7iii) f^{-1}(C \bigcup D) = f^{-1}(C) \bigcup f^{-1}(D); in words, the inverse image of the union of two sets is the union of the images of the two sets.

7iv) f^{-1}(C \bigcap D)=f^{-1}(C) \bigcap f^{-1}(D); in words, the inverse image of intersection of two sets is intersection of the two inverse images.

7v) f^{-1}(f(A)) \supset A; in words, the inverse of the image of a set contains the set itself.

7vi) f(f^{-1}(C)) \subset C; in words, the image of an inverse image of a set is a subset of that set.

For questions 8 and 9, we can assume that the function f is f: X \rightarrow Y and a set A lies in domain X and a set C lies in co-domain Y.

8) Prove that a function f is 1-1 if and only if f^{-1}(f(A))=A for all A \subset X; in words, a function sends different inputs to different outputs iff a set in its domain is the same as the inverse of the image of that set itself.

9) Prove that a function f is onto if and only if f(f^{-1}(C))=C for all C \subset Y; in words, the image of a domain is equal to whole co-domain (which is same as range) iff a set in its domain is the same as the image of the inverse image of that set.

Cheers,

Nalin Pithwa

Prof. Tim Gowers’ on recognising countable sets

https://gowers.wordpress.com/2008/07/30/recognising-countable-sets/

Thanks Dr. Gowers’. These are invaluable insights into basics. Thanks for giving so much of your time.

Huygens’ problem to Leibnitz: solution

In the Feb 23 2018 blog problem, we posed the following question:

Sum the following infinite series:

1+\frac{1}{3} + \frac{1}{6} + \frac{1}{10} + \frac{1}{15}+ \ldots.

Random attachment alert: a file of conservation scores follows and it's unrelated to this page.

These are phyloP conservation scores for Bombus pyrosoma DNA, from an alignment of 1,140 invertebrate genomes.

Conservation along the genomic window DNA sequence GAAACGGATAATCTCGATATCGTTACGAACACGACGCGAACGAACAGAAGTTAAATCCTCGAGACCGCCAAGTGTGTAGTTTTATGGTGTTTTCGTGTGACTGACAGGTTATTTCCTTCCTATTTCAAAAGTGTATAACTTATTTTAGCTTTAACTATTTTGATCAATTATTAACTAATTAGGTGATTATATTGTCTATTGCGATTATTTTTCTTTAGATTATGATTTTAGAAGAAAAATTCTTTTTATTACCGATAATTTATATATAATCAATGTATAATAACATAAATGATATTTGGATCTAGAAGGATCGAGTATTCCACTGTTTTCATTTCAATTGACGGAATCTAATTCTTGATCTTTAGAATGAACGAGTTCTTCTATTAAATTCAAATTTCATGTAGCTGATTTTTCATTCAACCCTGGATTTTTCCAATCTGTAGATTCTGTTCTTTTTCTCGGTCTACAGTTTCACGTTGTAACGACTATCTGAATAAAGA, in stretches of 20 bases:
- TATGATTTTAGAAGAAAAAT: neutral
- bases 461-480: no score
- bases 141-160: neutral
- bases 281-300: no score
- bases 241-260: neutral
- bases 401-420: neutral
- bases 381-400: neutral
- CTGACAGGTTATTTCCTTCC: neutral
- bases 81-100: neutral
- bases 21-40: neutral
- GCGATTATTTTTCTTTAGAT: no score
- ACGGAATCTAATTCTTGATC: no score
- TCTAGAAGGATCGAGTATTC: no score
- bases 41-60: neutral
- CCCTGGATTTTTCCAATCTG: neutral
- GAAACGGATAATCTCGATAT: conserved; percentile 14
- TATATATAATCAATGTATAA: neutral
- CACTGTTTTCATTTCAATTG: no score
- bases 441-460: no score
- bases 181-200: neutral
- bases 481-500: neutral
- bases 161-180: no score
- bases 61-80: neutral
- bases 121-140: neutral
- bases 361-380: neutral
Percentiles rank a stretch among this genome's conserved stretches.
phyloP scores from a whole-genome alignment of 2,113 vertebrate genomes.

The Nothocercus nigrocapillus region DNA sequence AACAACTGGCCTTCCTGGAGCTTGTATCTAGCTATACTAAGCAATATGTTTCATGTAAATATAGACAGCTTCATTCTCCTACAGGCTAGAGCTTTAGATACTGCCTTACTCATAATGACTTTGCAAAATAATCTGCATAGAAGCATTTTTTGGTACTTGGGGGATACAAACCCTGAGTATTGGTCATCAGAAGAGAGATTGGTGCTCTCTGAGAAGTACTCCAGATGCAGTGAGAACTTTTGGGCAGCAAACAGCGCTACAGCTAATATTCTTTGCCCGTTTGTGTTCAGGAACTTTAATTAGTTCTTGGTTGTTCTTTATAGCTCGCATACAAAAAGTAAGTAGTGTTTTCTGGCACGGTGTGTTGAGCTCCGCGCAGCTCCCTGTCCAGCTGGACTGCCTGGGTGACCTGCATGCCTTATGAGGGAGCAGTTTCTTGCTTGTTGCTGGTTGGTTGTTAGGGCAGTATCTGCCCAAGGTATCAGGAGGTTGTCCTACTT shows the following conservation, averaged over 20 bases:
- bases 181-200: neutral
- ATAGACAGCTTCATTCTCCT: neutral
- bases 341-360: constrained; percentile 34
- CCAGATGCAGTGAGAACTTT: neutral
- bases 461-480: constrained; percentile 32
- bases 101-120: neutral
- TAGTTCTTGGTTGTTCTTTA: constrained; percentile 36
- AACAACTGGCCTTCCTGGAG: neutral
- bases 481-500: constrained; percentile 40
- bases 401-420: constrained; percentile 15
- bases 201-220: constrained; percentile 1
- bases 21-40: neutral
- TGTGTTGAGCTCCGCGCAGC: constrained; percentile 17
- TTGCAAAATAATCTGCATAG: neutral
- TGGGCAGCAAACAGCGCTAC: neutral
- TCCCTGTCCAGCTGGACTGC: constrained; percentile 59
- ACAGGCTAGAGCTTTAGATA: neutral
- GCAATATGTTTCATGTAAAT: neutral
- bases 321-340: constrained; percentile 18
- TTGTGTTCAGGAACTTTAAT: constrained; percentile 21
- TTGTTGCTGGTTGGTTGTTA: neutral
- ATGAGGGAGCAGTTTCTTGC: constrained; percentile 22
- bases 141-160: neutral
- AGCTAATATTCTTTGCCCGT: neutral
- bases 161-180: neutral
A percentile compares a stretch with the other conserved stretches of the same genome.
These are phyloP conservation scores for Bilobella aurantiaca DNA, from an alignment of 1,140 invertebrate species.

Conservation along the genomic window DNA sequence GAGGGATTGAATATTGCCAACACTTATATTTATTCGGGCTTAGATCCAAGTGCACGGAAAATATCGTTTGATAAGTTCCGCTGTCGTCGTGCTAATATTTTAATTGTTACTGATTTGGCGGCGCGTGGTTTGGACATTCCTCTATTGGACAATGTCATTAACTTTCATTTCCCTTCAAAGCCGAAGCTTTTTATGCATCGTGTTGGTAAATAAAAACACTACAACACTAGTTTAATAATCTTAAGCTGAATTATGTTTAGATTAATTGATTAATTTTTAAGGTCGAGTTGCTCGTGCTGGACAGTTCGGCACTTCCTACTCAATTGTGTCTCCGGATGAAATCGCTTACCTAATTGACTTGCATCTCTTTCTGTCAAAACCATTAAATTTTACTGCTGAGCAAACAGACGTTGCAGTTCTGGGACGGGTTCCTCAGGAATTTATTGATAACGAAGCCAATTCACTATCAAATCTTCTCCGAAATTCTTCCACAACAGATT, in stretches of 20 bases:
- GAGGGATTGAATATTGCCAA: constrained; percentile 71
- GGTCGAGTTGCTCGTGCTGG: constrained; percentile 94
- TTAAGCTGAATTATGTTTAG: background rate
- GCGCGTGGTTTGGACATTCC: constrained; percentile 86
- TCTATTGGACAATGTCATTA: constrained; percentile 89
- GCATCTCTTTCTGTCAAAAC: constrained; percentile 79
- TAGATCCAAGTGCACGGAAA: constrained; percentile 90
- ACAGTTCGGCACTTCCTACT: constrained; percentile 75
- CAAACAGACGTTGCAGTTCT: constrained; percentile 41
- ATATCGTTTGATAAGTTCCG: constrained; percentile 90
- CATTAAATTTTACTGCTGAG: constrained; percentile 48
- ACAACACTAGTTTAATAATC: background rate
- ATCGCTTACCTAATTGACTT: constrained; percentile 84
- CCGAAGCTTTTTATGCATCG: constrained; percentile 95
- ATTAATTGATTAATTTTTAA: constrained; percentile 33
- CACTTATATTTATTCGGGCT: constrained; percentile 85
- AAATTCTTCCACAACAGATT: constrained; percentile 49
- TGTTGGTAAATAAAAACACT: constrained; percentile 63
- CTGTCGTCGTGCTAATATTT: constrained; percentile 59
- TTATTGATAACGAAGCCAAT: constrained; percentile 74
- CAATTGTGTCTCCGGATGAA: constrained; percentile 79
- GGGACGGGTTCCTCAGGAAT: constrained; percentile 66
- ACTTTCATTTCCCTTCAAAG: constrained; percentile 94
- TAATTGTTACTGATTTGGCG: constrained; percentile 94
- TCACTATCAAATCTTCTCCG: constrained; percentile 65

Solution:

The sum can be written as:

S=\sum_{n=1}^{\infty}P_{n}, where P_{n}=\frac{2}{n(n+1)}=2(\frac{1}{n}-\frac{1}{n+1}).

Thus, 2(1-\frac{1}{2} + \frac{1}{2} - \frac{1}{3} + \frac{1}{3} - \frac{1}{4} + \ldots)=2. This is the answer.

If you think deeper, this needs some discussion about rearrangements of infinite series also. For the time, we consider it outside our scope.

Cheers,

Nalin Pithwa.

RMO Training: taking help from Nordic mathematical contest: 1988

Problem:

Let m_{n} be a smallest value of the function f_{n}(x)=\sum_{k=0}^{2n}x^{k}. Prove that m_{n} \rightarrow \frac{1}{2} when n \rightarrow \infty.

Proof:

For n>1,

f_{n}(x)=1+x+x^{2}+\ldots=1+x(1+x+x^{2}+x^{4}+\ldots)+x^{2}(1+x^{2}+x^{4}+\ldots)=1+x(1+x)\sum_{k=0}^{n-1}x^{2k}.

From this, we see that f_{n}(x)\geq 1 for x \leq -1 and x\geq 0. Consequently, f_{n} attains its maximum value in the interval (-1,0). On this interval

f_{n}(x)=\frac{1-x^{2n+1}}{1-x}>\frac{1}{1-x}>\frac{1}{2}

So, m_{n} \geq \frac{1}{2}. But,

m_{n} \leq f_{n}(-1+\frac{1}{\sqrt{n}})=\frac{1}{2-\frac{1}{\sqrt{n}}}+\frac{(1-\frac{1}{\sqrt{n}})^{2n+1}}{2-\frac{1}{\sqrt{n}}}

As n \rightarrow \infty, the first term on the right hand side tends to the limit \frac{1}{2}. In the second term, the factor

(1-\frac{1}{\sqrt{n}})^{2n}=((1-\frac{1}{\sqrt{n}})^{\sqrt{n}})^{2\sqrt{n}}

of the numerator tends to zero because

\lim_{k \rightarrow \infty}(1-\frac{1}{k})^{k}=e^{-1}<1.

So, \lim_{n \rightarrow \infty}m_{n}=\frac{1}{2}

auf wiedersehen,

Nalin Pithwa.

Reference: Nordic Mathematical Contest, 1987-2009.